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December 2004

Installing Oracle 9i on a Windows 2000 machine and ODBC isn't working?

Check out this article: How To Troubleshoot an ASP-to-Oracle Connectivity Problem.

My application wasn't an ASP app, but it does require the use of the Microsoft Oracle Driver's.  However whenever I tried to access the Oracle DB using said drivers I would get this message on the server:

The Oracle(tm) client and networking   components were not found. These components are supplied by Oracle Corporation   and are part of the Oracle Version 7.3 (or greater) client software   installation.

You will be unable to use this driver until these   components have been installed.

Most irksome, but the tips in the article cleared the problem up, and now I get to leave the office!  Hurrah!

The Best Four Days After Christmas Ever!

Last week Dave asked me if I had any plans for Wednesday, and since I didn't I told him no. He responded, 'You do now.' I enjoy Dave's company so it sounded good to me, so being a fairly normal person I inquired as to what said plans were. He wouldn't tell me.


After grilling him for awhile he still wouldn't tell me, so I let it go (OK, I didn't let it go, I kept asking him every-time I spoke with him).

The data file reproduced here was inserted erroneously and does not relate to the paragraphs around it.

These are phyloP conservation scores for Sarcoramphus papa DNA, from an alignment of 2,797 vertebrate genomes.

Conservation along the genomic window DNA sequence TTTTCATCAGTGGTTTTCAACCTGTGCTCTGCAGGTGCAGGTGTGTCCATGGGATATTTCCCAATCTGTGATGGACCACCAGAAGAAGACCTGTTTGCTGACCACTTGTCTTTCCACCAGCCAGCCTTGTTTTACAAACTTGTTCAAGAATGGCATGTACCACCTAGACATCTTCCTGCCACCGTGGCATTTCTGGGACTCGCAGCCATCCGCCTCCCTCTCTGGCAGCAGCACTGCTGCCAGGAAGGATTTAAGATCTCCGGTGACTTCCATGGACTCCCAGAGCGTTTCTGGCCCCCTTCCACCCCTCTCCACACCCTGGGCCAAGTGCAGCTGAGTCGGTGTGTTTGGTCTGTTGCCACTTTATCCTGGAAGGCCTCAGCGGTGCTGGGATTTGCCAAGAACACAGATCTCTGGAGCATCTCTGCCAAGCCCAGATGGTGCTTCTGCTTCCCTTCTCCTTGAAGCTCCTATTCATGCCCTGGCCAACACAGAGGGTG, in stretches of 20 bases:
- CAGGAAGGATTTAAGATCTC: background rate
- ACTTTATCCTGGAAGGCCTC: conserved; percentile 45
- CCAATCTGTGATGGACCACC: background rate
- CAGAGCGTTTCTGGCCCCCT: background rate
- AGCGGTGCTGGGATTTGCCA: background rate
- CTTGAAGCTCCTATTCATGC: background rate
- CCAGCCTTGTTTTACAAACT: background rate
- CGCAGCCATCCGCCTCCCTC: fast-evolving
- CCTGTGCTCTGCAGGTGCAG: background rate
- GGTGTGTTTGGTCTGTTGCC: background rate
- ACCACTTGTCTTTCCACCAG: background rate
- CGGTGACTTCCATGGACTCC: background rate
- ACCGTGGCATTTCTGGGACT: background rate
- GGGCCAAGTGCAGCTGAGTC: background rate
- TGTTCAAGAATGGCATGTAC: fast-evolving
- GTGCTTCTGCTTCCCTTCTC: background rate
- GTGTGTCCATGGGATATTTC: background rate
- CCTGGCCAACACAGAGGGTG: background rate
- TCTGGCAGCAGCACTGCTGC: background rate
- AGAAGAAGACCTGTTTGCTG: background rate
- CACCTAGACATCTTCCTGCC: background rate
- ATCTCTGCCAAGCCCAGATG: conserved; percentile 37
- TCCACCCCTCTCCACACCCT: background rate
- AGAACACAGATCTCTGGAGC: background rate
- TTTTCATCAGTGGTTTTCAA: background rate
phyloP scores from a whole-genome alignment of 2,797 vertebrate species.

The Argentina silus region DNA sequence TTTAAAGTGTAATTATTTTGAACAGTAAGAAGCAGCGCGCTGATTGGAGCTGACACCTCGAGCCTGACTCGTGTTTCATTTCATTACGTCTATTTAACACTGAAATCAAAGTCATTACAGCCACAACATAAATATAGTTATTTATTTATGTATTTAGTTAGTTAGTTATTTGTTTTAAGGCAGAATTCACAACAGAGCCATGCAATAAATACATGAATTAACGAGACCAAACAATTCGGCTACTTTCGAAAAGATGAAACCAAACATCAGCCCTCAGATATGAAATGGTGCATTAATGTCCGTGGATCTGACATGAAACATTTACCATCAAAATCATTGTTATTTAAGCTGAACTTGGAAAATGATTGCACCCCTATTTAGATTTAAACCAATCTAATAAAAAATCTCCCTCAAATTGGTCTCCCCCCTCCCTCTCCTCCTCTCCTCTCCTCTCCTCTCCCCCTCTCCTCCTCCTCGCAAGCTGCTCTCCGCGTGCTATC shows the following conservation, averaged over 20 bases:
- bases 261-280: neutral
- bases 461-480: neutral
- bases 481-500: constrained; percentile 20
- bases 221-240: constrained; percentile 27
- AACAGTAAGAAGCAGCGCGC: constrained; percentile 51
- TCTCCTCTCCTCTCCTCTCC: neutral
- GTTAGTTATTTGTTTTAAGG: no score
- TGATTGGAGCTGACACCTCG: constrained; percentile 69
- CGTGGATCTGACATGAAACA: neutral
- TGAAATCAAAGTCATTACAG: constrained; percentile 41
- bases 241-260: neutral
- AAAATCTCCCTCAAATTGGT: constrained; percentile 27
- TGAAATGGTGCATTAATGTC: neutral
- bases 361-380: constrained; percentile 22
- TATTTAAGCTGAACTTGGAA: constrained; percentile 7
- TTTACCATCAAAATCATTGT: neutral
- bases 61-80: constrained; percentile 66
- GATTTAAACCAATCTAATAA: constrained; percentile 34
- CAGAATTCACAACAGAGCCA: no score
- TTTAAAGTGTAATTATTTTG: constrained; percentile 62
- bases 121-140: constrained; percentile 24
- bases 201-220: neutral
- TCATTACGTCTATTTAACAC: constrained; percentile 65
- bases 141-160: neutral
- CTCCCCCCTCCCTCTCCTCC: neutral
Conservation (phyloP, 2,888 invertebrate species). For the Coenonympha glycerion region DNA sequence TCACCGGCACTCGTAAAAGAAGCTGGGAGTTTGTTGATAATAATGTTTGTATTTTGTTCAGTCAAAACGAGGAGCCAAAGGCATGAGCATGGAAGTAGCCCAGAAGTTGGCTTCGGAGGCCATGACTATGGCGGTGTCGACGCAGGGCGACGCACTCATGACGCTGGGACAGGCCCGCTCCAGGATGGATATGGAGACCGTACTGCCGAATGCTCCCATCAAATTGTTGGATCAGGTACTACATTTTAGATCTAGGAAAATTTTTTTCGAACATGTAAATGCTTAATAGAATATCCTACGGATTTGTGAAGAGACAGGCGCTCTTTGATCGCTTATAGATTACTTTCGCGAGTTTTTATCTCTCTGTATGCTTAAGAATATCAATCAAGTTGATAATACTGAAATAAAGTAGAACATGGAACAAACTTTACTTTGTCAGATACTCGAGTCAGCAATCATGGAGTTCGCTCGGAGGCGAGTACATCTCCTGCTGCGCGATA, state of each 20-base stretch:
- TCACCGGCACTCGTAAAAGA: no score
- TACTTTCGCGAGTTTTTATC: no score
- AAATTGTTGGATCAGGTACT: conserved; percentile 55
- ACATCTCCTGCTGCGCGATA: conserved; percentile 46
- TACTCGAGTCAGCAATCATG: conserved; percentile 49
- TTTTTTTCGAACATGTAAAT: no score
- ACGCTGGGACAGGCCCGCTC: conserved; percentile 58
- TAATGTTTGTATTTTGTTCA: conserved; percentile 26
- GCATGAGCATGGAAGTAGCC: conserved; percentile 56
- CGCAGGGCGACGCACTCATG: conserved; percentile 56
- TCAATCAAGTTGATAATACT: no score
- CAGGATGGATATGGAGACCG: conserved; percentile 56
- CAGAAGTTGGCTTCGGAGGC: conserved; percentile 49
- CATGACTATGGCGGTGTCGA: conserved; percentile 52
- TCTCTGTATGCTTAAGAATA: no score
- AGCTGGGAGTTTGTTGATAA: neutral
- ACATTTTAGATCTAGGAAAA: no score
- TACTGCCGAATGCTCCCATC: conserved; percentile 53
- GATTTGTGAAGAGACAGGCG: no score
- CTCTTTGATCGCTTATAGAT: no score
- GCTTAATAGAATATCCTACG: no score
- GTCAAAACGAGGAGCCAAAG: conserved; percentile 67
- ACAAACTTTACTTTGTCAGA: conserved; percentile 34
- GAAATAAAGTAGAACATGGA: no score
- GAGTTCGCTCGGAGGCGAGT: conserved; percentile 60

Julie emailed me and mentioned something about my Amazon wishlist and people purchasing things from it for me. I told her I didn't think that was going to happen; I had put it on the blog because it is a new feature and I thought the graphics it produces were pretty cool. She responded, 'Stranger things have happened.'


Tuesday Julie said to me, 'So, I hear you have plans with David.' I replied in the affirmative and she, being a fairly normal person, inquired as to what said plans were. I said, 'Oh it is some sort of secret, but I am sure it will be mildly disappointing.' Julie wondered why in the world I would say such a thing. I espoused my feeling that many times I have been told there is a surprise so I get all worked up and it turns out to be something fairly mundane. Hence, mildly disappointing.